Related Article: The Digital Workplace Defined

Learning Opportunities

No-Code Tools and the Digital Workplace

One place where we may see some continuous evolution this year, helping to move the needle on improving productivity is the continued acceptance of no-code or low-code development platforms and the idea of the business user as “citizen developer.” My column last October covered, "The Risks and Rewards of the Citizen Developer Approach." If we follow the approaches described in that article to mitigate risks, no-code platforms can bring great potential to the workplace, allowing business subject matter experts to develop business logic to improve specific processes, improving workflows and efficiency. The more improved our business processes, the greater the impact on productivity.

The digital workplace provides the potential for the common front end to newly automated processes. Whether your preferred tool is Slack, Microsoft Teams or Salesforce, APIs and multiple integration points will allow you to embed your newly automated flows and business logic. You can use common front ends to reduce the change management impact for your colleagues. By embedding the UI for this new process flow or automation tool into your existing digital workplace tool, you may be able to minimize the negative elements of change, such as the cognitive deficits caused by constant context switching.

Related Article: Is Low-Code Technology Right for You?

Back-End Processing and AI Tools

Just as no-code tools can provide continual evolutionary improvements at the front end of our business processes, their effect can be multiplied when they connect to tools that employ what we loosely refer to as artificial intelligence. Many back end data and information processing tasks can benefit from the application of natural language processing (NLP)-based text analytics, or image recognition, or the application of machine learning (ML) algorithms. Such capabilities may be added to the existing business specific back office applications by the original vendor, or applied across your processes and data by a new, third-party platform.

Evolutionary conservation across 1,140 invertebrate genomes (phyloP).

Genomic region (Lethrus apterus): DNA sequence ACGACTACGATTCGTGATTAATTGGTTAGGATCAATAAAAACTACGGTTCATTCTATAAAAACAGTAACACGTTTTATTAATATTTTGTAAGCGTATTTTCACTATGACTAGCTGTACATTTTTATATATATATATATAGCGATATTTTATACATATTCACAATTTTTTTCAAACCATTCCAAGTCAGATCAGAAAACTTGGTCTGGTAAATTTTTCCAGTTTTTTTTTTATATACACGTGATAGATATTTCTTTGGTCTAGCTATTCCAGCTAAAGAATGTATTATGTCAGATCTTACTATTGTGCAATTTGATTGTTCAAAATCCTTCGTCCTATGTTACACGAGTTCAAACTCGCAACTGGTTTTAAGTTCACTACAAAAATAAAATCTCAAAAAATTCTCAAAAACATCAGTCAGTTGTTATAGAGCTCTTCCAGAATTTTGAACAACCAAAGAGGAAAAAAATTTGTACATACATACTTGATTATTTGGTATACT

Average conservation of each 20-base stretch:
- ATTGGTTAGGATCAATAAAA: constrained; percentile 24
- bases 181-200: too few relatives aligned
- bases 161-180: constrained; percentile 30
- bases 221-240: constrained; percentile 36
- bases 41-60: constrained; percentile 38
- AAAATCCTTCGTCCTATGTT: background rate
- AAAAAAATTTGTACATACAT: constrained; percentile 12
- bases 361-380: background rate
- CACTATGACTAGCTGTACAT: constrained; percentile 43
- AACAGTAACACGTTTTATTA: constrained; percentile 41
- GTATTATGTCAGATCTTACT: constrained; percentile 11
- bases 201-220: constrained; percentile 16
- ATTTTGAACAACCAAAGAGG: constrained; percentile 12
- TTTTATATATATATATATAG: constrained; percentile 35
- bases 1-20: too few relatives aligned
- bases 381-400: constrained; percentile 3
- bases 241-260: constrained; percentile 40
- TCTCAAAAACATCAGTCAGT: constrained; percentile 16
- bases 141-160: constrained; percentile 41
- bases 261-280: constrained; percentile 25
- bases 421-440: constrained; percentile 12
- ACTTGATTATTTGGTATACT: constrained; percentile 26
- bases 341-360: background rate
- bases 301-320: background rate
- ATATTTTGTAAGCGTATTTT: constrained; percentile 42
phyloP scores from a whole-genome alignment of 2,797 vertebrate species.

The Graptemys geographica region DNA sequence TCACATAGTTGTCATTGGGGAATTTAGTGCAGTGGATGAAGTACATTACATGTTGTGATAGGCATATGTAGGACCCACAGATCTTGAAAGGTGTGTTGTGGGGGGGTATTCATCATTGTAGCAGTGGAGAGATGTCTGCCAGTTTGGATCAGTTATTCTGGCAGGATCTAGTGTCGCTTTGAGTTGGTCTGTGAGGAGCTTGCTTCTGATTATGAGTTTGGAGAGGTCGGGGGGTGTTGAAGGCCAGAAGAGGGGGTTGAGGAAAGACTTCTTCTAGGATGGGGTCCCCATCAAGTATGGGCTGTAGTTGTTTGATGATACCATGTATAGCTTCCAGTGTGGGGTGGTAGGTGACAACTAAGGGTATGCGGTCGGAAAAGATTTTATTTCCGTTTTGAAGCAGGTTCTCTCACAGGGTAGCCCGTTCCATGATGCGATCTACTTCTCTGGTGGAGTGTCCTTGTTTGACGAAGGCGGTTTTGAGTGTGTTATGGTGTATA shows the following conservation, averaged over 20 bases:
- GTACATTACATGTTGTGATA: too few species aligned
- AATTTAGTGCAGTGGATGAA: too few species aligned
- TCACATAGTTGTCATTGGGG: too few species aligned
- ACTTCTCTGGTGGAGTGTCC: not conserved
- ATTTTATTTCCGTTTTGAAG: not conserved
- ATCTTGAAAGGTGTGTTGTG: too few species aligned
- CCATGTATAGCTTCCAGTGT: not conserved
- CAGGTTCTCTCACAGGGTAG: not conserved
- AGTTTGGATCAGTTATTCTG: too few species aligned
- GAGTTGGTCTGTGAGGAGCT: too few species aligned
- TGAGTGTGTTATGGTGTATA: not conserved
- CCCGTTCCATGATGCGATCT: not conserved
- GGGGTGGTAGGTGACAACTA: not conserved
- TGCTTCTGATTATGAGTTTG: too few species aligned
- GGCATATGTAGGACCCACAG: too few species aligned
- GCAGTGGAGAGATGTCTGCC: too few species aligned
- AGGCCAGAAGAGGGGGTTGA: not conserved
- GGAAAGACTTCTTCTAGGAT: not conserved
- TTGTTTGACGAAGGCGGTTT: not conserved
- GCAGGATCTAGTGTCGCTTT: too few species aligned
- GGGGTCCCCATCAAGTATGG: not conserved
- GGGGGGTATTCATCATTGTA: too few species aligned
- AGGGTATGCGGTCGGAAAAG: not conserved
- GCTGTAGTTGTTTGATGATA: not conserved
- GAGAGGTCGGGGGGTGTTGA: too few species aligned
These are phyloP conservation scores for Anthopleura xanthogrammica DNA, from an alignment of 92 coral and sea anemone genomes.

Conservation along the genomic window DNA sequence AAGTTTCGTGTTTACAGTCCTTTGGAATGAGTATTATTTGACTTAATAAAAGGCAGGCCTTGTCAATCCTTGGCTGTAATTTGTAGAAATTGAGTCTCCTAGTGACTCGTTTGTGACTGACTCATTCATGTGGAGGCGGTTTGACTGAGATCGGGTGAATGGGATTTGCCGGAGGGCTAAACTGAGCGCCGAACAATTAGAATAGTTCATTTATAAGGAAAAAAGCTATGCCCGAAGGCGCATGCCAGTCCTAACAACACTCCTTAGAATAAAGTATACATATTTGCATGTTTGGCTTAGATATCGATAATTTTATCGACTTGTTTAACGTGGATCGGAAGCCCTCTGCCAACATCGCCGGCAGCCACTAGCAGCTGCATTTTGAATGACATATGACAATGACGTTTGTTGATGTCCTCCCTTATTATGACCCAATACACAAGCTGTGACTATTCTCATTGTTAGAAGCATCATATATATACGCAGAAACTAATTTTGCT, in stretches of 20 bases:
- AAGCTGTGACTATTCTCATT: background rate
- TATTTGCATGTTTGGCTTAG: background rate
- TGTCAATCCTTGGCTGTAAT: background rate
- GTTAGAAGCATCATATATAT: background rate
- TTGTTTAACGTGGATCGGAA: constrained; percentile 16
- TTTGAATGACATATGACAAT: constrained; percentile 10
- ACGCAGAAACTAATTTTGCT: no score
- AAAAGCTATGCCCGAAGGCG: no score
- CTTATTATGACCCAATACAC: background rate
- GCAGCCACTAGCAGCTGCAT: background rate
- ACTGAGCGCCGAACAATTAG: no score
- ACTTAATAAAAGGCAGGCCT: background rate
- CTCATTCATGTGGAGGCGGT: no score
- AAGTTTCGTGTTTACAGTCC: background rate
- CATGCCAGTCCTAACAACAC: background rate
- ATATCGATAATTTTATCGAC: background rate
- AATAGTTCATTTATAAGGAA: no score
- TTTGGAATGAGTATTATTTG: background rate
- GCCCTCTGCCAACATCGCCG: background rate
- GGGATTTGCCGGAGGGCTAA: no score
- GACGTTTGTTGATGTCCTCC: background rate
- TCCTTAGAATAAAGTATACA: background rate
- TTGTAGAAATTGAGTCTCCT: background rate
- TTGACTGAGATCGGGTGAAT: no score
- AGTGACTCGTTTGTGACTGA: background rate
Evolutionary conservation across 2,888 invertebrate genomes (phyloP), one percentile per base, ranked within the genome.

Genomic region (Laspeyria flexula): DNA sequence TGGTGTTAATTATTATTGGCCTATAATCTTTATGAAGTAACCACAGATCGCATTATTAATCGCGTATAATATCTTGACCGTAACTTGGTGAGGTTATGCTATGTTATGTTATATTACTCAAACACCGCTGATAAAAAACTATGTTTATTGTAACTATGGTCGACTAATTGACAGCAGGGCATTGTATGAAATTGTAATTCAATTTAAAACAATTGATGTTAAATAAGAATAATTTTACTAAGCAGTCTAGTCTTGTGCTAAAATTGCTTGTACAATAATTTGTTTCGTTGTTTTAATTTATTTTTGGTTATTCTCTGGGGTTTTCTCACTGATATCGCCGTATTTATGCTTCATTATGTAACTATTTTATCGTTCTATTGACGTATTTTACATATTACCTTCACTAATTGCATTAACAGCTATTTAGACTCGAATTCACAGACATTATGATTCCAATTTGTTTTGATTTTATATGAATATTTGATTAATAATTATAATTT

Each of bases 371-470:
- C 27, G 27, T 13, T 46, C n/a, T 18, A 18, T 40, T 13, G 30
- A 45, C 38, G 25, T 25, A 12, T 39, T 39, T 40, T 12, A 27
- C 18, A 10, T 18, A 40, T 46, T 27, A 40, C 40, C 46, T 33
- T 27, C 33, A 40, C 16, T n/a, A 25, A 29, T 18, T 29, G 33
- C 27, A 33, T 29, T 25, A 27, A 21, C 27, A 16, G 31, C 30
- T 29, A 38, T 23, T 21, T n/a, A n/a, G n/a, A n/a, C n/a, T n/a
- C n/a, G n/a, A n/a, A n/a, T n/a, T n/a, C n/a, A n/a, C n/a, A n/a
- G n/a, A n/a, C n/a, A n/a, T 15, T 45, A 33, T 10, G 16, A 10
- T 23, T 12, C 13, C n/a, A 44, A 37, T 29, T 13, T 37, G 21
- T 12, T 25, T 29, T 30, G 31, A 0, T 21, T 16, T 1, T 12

Robotic process automation is another area of steady, incremental development, that maybe ripe for implementing across some of your business processes this year. The triggers for RPA can be embedded in your process logic or manual via your digital workplace front ends, and the results of a particular run can be displayed for a human to review before integrating the data, if that step is required.

Related Article: Practical Dreamers: Connecting the 'Why' and the 'How' in Technology-Driven Innovation

Steady Progress in 2021

Expect to see steady process in the continued evolution of the digital workplace in the year ahead. I have touched on two particular areas for continued incremental improvement at only the highest and simplest level. We can finish up however with an actual example of a recently announced development: Microsoft Viva

Billed as an Employee Experience Platform (EXP), a term which builds on the earlier Customer Experience Platform (CXP), it could be argued that the EXP is just another term for the digital workplace. Viva builds on Teams as the front end, and uses various AI capabilities to provide Viva Insights, a way to derive actionable information from usage analytics for individuals, managers and leaders and for Viva Topics. Topics is the second release of Project Cortex, the company's “knowledge discovery” provided by back-end AI processing of unstructured content.

So, who knows, just as the characters in "Suits" seem to provide endless surprises for their colleagues rather than just plodding through their legal careers, maybe 2021 will provide more digital workplace surprises than are currently visible in my crystal ball? I mean who foresaw one of the actors becoming a Duchess?